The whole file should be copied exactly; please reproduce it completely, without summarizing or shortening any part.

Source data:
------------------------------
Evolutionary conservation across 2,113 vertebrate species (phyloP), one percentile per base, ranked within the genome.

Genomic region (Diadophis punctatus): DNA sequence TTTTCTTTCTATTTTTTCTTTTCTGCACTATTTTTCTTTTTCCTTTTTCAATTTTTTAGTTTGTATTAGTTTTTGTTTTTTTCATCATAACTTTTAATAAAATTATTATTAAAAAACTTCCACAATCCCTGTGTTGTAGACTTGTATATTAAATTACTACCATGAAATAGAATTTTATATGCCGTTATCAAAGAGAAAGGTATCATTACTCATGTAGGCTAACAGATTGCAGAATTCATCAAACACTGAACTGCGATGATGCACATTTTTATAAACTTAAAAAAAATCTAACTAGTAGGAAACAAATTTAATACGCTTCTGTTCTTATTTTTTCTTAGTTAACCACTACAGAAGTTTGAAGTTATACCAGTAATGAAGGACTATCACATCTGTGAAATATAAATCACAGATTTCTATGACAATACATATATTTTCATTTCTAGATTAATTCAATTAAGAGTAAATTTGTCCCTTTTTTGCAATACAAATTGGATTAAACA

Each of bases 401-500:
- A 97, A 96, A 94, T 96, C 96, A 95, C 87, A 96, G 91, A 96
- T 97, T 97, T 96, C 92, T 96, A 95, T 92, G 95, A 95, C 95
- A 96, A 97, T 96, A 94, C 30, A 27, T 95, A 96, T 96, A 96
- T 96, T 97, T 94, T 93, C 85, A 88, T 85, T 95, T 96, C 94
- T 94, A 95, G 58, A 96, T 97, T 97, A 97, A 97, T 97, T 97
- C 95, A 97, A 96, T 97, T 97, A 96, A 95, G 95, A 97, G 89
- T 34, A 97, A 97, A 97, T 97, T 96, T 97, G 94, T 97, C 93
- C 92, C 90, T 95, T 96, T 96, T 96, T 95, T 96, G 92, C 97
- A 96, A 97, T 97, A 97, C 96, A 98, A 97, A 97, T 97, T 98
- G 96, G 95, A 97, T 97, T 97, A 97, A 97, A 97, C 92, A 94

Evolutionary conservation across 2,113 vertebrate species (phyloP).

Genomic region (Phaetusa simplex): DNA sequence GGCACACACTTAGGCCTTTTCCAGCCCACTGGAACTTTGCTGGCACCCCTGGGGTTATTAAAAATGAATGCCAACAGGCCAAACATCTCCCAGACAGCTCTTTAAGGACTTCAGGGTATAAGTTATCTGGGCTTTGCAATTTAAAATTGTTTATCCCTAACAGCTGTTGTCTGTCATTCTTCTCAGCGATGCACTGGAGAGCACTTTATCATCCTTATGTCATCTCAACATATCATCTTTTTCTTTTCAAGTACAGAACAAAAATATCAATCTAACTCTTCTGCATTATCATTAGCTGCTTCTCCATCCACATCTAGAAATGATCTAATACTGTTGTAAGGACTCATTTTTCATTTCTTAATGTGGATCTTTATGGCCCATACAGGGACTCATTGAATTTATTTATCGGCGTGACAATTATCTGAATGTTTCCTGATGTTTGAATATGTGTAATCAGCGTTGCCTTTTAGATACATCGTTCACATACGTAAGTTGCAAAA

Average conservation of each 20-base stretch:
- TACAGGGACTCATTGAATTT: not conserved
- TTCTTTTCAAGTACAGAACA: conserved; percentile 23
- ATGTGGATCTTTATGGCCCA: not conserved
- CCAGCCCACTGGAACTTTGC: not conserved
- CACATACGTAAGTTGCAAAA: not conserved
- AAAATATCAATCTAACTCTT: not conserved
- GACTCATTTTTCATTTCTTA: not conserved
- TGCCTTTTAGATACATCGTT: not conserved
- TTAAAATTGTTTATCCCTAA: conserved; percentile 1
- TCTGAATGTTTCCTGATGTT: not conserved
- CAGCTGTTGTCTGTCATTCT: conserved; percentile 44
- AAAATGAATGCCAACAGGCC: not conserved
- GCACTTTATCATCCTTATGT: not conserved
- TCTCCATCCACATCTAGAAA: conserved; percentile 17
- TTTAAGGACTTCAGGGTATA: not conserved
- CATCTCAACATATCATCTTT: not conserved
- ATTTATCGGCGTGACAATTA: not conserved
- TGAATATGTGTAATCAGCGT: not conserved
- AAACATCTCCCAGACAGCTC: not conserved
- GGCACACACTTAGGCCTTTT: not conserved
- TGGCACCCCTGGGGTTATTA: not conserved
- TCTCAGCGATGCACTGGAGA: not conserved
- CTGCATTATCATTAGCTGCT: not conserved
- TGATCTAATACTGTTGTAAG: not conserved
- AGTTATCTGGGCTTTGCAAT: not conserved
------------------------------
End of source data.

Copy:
Evolutionary conservation across 2,113 vertebrate species (phyloP), one percentile per base, ranked within the genome.

Genomic region (Diadophis punctatus): DNA sequence TTTTCTTTCTATTTTTTCTTTTCTGCACTATTTTTCTTTTTCCTTTTTCAATTTTTTAGTTTGTATTAGTTTTTGTTTTTTTCATCATAACTTTTAATAAAATTATTATTAAAAAACTTCCACAATCCCTGTGTTGTAGACTTGTATATTAAATTACTACCATGAAATAGAATTTTATATGCCGTTATCAAAGAGAAAGGTATCATTACTCATGTAGGCTAACAGATTGCAGAATTCATCAAACACTGAACTGCGATGATGCACATTTTTATAAACTTAAAAAAAATCTAACTAGTAGGAAACAAATTTAATACGCTTCTGTTCTTATTTTTTCTTAGTTAACCACTACAGAAGTTTGAAGTTATACCAGTAATGAAGGACTATCACATCTGTGAAATATAAATCACAGATTTCTATGACAATACATATATTTTCATTTCTAGATTAATTCAATTAAGAGTAAATTTGTCCCTTTTTTGCAATACAAATTGGATTAAACA

Each of bases 401-500:
- A 97, A 96, A 94, T 96, C 96, A 95, C 87, A 96, G 91, A 96
- T 97, T 97, T 96, C 92, T 96, A 95, T 92, G 95, A 95, C 95
- A 96, A 97, T 96, A 94, C 30, A 27, T 95, A 96, T 96, A 96
- T 96, T 97, T 94, T 93, C 85, A 88, T 85, T 95, T 96, C 94
- T 94, A 95, G 58, A 96, T 97, T 97, A 97, A 97, T 97, T 97
- C 95, A 97, A 96, T 97, T 97, A 96, A 95, G 95, A 97, G 89
- T 34, A 97, A 97, A 97, T 97, T 96, T 97, G 94, T 97, C 93
- C 92, C 90, T 95, T 96, T 96, T 96, T 95, T 96, G 92, C 97
- A 96, A 97, T 97, A 97, C 96, A 98, A 97, A 97, T 97, T 98
- G 96, G 95, A 97, T 97, T 97, A 97, A 97, A 97, C 92, A 94

Evolutionary conservation across 2,113 vertebrate species (phyloP).

Genomic region (Phaetusa simplex): DNA sequence GGCACACACTTAGGCCTTTTCCAGCCCACTGGAACTTTGCTGGCACCCCTGGGGTTATTAAAAATGAATGCCAACAGGCCAAACATCTCCCAGACAGCTCTTTAAGGACTTCAGGGTATAAGTTATCTGGGCTTTGCAATTTAAAATTGTTTATCCCTAACAGCTGTTGTCTGTCATTCTTCTCAGCGATGCACTGGAGAGCACTTTATCATCCTTATGTCATCTCAACATATCATCTTTTTCTTTTCAAGTACAGAACAAAAATATCAATCTAACTCTTCTGCATTATCATTAGCTGCTTCTCCATCCACATCTAGAAATGATCTAATACTGTTGTAAGGACTCATTTTTCATTTCTTAATGTGGATCTTTATGGCCCATACAGGGACTCATTGAATTTATTTATCGGCGTGACAATTATCTGAATGTTTCCTGATGTTTGAATATGTGTAATCAGCGTTGCCTTTTAGATACATCGTTCACATACGTAAGTTGCAAAA

Average conservation of each 20-base stretch:
- TACAGGGACTCATTGAATTT: not conserved
- TTCTTTTCAAGTACAGAACA: conserved; percentile 23
- ATGTGGATCTTTATGGCCCA: not conserved
- CCAGCCCACTGGAACTTTGC: not conserved
- CACATACGTAAGTTGCAAAA: not conserved
- AAAATATCAATCTAACTCTT: not conserved
- GACTCATTTTTCATTTCTTA: not conserved
- TGCCTTTTAGATACATCGTT: not conserved
- TTAAAATTGTTTATCCCTAA: conserved; percentile 1
- TCTGAATGTTTCCTGATGTT: not conserved
- CAGCTGTTGTCTGTCATTCT: conserved; percentile 44
- AAAATGAATGCCAACAGGCC: not conserved
- GCACTTTATCATCCTTATGT: not conserved
- TCTCCATCCACATCTAGAAA: conserved; percentile 17
- TTTAAGGACTTCAGGGTATA: not conserved
- CATCTCAACATATCATCTTT: not conserved
- ATTTATCGGCGTGACAATTA: not conserved
- TGAATATGTGTAATCAGCGT: not conserved
- AAACATCTCCCAGACAGCTC: not conserved
- GGCACACACTTAGGCCTTTT: not conserved
- TGGCACCCCTGGGGTTATTA: not conserved
- TCTCAGCGATGCACTGGAGA: not conserved
- CTGCATTATCATTAGCTGCT: not conserved
- TGATCTAATACTGTTGTAAG: not conserved
- AGTTATCTGGGCTTTGCAAT: not conserved